Saturday, August 26, 2017

Listening Like Jesus ...

Many, if not most, of us are familiar with the Syro-Phoenician woman.
Her story appears twice in the Gospels, Mark and Matthew, and because they are a little different, I want to focus on Mark …

Mark 7: 24-30 (NIV)
24 Jesus left that place and went to the vicinity of Tyre.[a] He entered a house and did not want anyone to know it; yet he could not keep his presence secret. 25 In fact, as soon as she heard about him, a woman whose little daughter was possessed by an impure spirit came and fell at his feet. 26 The woman was a Greek, born in Syrian Phoenicia. She begged Jesus to drive the demon out of her daughter.
27 “First let the children eat all they want,” he told her, “for it is not right to take the children’s bread and toss it to the dogs.”
28 “Lord,” she replied, “even the dogs under the table eat the children’s crumbs.”
29 Then he told her, “For such a reply, you may go; the demon has left your daughter.”
30 She went home and found her child lying on the bed, and the demon gone.

Yes, I find it problematic that Jesus was arguably guilty of a less than pastoral response to the situation of this woman.  But at the end of the day, he listened. 

One of the great problems in our current world is that it is our normative practice to listen in order to reply rather than to truly understand.  Bonhoeffer writes:  “The first service that one owes to others in the fellowship consists in listening to them. Just as love to God begins with listening to His Word, so the beginning of love for the brethren is learning to listen to them.”

Jesus listened the first time and gave a problematic, not particularly loving reply – he didn’t understand, it was momentarily outside his feasible solution space.  Did he think he did not owe this outcast a deeper debt of listening? 

But instead of castigating him as an unfeeling, moronic, anti-Syrian, anti-Phoenician, anti-Greek speaking misogynist, this unnamed heroine invited Jesus to expand his ministry horizon beyond.  In the words of Mark Miller, she invited him to “draw the circle wide, draw it wider still … ”

And Jesus did, Jesus did draw the circle wide, wider still … and instead of replying that she was a two time loser with non-Jew and non-man tattooed on her forehead, he actually listened to her and displayed God’s love, God’s Grace.  

Mark’s red letter words are a little different than Matthew’s.  Jesus says to the unnamed woman “For such a reply, you may go” it is her logos – which the NIV translates as reply – that got his attention.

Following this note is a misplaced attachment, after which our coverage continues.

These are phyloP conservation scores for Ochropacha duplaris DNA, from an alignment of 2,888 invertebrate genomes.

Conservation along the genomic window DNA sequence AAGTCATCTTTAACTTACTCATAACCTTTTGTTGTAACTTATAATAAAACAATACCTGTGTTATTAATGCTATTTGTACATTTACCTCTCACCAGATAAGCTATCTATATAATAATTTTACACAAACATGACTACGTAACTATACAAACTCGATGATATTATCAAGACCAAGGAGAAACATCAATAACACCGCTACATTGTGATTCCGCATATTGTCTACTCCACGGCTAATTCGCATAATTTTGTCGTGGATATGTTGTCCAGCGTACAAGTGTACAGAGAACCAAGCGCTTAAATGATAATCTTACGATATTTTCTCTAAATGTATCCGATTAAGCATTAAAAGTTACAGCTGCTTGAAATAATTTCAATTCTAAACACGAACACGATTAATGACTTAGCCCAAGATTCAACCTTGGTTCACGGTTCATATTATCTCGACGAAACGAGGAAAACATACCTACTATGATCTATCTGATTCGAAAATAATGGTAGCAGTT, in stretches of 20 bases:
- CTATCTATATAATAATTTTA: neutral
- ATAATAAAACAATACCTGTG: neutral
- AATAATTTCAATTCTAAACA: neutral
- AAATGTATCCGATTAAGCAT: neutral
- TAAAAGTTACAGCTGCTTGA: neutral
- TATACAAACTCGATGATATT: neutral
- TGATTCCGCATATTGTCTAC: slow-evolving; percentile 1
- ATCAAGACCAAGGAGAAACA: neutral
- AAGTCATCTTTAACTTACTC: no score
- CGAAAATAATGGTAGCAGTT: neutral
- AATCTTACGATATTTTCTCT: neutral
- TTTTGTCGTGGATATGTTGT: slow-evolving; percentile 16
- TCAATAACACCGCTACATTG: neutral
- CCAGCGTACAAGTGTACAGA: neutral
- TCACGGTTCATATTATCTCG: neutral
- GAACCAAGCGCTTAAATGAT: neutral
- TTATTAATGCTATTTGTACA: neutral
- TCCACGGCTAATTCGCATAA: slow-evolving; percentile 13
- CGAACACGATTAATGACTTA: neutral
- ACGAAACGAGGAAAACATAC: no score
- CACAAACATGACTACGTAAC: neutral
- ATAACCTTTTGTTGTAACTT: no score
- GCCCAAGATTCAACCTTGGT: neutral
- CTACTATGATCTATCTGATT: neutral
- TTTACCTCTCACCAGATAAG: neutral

Logos is a word used over 300 times in the Greek bible.  Our most familiar rendering of it is from John 1 where we are told the word/logos was with God and the word/logos was God.  But here, the word/logos changes the very heart of God, through the human manifestation of God actually listening, in love, in Grace. 

"For such a word, you may go ..."

I have to wonder a little if the reason Jesus listened was at least in part due to the negative critique he had just given the disciples.  Jesus had just told the disciples that what pollutes one is not what is outside of us, but rather what is inside of us.
Mark 7: 20b:  He [Jesus] went on: “What comes out of a person is what defiles them. 21 For it is from within, out of a person’s heart, that evil thoughts come— [fornication], theft, murder, 22 adultery, greed, malice, deceit, lewdness, envy, slander, arrogance and folly. 23 All these evils come from inside and defile a person.”

Sounds like to me that this unnamed woman advised Jesus that his own words coming from deep inside Jesus were defiling him – here arguably arrogance. 

But instead of retreating into a world of privilege, Jesus, listened.  He didn’t attempt to come up with some clever, mind numbing, self serving, retaining the old position, reply.  Jesus listened, and then he complimented her for the word she spoke back to him and granted her wish. 

How often are we in the position of Jesus?  Invited to hear God’s word in a way that is new, exciting, and refreshing, and instead, we retreat into our own arrogance, our own hubris, and we endeavor to reply from our privilege? 

I love this interaction.  I love it. 

This non-person times two in Jesus world – woman, non-Jew – weighs the scales of the dialogue, and she gives back to Jesus what he had just given the disciples – a righteous critique.